Most who hold to cessationism hold that the canonization of Scripture is the only revelation that can be given. But with the verse above in mind, it becomes clear there are different kinds of revelation: that which is canonized and that which is personal and purposed for edification. It is a revelation that is specifically for us today that is not recorded in Scripture. This, of course, is not equal to Scripture or should be used as if it were Scripture (a word of edification that contradicts Scripture cannot be given authority). This kind of revelation is not for canonization, but for personal edification and encouragement. This might be why Paul commanded the Corinthians to “Pursue love, and earnestly desire spiritual gifts” in 1 Corinthians 14:1. They’re essential to the purpose of edifying the body of Christ. Author Jon Bloom of Desiring God, states in regards to spiritual gifts,
Pursuing love and desiring spiritual gifts are not disconnected. These gifts are given to the church to help us love one another. In 1 Corinthians 12, Paul explains that each Christian is a unique member of Christ’s body and therefore each has a unique function and receives unique gifts that benefits the “common good” of the body (1 Corinthians 12:7, 12, 29–30)……
But it’s also true that if we neglect any particular spiritual gift, if we don’t earnestly desire and pursue them, we will neglect some aspect of love and so fail to glorify Christ. Some kind of edification will not happen.
A further problem I see with the cessationist view is in the Corinthian passage itself. Verse 12 of chapter 13 says,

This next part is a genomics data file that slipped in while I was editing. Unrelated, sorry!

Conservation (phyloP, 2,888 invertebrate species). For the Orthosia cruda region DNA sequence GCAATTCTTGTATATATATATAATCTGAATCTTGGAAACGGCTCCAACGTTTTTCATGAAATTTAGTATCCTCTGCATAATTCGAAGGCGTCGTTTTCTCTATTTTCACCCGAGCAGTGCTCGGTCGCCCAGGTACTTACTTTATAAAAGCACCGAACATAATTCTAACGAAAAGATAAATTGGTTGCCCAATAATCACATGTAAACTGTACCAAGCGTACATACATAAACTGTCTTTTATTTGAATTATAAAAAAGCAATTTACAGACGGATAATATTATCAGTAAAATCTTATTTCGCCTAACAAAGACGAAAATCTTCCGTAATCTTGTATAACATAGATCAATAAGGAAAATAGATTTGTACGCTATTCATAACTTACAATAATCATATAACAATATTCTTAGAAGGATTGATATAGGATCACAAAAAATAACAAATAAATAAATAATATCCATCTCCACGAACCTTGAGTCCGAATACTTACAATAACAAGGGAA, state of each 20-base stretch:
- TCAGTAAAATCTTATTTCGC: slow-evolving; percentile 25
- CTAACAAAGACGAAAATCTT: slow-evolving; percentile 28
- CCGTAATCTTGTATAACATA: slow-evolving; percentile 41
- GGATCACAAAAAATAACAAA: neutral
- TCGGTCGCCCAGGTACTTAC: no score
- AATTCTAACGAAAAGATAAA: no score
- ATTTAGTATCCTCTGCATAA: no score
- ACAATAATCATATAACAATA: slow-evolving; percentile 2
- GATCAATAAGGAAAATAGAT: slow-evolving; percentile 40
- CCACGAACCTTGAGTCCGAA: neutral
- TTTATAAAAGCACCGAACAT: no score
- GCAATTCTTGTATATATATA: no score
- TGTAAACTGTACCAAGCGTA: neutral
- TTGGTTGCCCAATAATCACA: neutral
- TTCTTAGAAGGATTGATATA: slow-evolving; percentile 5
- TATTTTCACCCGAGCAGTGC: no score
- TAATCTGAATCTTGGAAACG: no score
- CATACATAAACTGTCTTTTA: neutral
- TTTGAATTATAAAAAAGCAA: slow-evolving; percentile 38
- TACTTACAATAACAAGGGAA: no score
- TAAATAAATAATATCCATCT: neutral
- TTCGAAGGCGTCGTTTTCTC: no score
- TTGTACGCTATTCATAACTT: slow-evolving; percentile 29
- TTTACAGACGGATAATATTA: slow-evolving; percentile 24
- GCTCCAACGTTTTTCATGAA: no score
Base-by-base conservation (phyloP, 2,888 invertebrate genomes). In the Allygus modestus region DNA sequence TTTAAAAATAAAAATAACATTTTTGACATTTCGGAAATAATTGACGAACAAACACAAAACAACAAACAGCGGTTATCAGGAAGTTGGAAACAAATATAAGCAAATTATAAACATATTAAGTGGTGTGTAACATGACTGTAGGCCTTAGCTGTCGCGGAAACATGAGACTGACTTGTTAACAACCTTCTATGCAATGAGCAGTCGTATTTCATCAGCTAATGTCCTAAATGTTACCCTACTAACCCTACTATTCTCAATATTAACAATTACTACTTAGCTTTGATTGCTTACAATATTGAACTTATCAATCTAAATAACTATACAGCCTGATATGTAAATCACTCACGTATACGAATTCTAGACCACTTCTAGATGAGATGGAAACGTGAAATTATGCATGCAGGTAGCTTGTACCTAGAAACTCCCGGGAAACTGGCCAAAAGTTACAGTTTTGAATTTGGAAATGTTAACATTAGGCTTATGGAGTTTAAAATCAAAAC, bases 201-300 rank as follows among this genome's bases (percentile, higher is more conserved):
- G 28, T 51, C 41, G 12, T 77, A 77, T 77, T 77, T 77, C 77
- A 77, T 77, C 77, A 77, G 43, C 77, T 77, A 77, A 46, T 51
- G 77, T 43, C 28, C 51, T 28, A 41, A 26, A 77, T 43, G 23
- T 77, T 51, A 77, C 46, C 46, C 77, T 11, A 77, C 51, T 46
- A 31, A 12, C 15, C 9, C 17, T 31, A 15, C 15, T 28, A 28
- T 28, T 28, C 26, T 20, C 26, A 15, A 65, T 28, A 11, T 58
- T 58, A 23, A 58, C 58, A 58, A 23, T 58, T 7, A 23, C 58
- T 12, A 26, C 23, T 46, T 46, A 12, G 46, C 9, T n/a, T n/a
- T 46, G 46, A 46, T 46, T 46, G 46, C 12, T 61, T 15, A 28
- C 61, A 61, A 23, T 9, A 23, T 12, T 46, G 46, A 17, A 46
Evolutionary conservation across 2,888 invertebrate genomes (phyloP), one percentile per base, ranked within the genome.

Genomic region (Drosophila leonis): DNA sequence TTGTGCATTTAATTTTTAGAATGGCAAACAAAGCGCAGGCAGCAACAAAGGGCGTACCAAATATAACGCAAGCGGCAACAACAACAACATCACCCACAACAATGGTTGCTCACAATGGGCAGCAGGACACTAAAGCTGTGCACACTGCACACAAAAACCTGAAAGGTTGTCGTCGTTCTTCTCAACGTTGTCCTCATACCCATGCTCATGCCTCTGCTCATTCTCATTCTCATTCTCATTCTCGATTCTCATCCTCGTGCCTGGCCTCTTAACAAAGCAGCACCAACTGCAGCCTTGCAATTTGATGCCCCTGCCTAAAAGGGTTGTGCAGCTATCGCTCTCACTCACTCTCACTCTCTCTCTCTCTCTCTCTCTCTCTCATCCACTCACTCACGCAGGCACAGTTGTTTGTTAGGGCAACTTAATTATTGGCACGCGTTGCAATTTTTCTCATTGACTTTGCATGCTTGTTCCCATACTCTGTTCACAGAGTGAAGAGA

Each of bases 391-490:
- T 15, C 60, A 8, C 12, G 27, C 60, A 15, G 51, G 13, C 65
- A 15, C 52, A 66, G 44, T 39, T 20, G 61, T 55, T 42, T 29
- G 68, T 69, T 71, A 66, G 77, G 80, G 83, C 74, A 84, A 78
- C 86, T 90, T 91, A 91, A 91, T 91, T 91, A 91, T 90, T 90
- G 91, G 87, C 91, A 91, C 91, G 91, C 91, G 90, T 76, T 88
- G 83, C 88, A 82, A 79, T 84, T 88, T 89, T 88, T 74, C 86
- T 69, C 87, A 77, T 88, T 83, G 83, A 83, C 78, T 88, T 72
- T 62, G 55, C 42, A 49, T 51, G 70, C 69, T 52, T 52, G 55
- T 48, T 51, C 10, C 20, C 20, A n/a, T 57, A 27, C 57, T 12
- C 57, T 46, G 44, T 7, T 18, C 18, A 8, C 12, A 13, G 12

“For now, we see in a mirror dimly, but then face to face; now I know in part, but then I shall know fully just as I also have been fully known.”
One must make clear what Paul is eluding to with the phrase “face to face” if the perfect here is the completed canon. The same language Paul uses is used throughout the Bible. Gen 32:30, Ex 31:11, and Deut 5:4, for example, use the phrase in the context of a physical “face to face” interaction. The same context is used in the NT in verses such as 2 Cor 10:1 and 3 John 14. It seems reasonable to conclude Paul is using the same context here, that is a physical face to face interaction with Christ Himself. Also, the phrase “then I shall know fully, even as I am fully known,” seems to allude to our condition at the final resurrection where those in the body of Christ are roused up to the celestials. None of us fully know Christ until He comes.
Another argument I’ve encountered is the misuse of the gifts. Since there has been so much misuse of the gifts throughout history, it is doubtful they are still present. However, the abuse of something doesn’t negate its existence. This falls back into the context of 1 Corinthians, where the Corinthians were using the gifts immaturely and so needed correction.
“Though I speak with the tongues of men and of angels, and have not charity, I am become as sounding brass, or a tinkling cymbal. And though I have the gift of prophecy, and understand all mysteries, and all knowledge; and though I have all faith, so that I could remove mountains, and have not charity, I am nothing.” (1 Corinthians 13:1-2)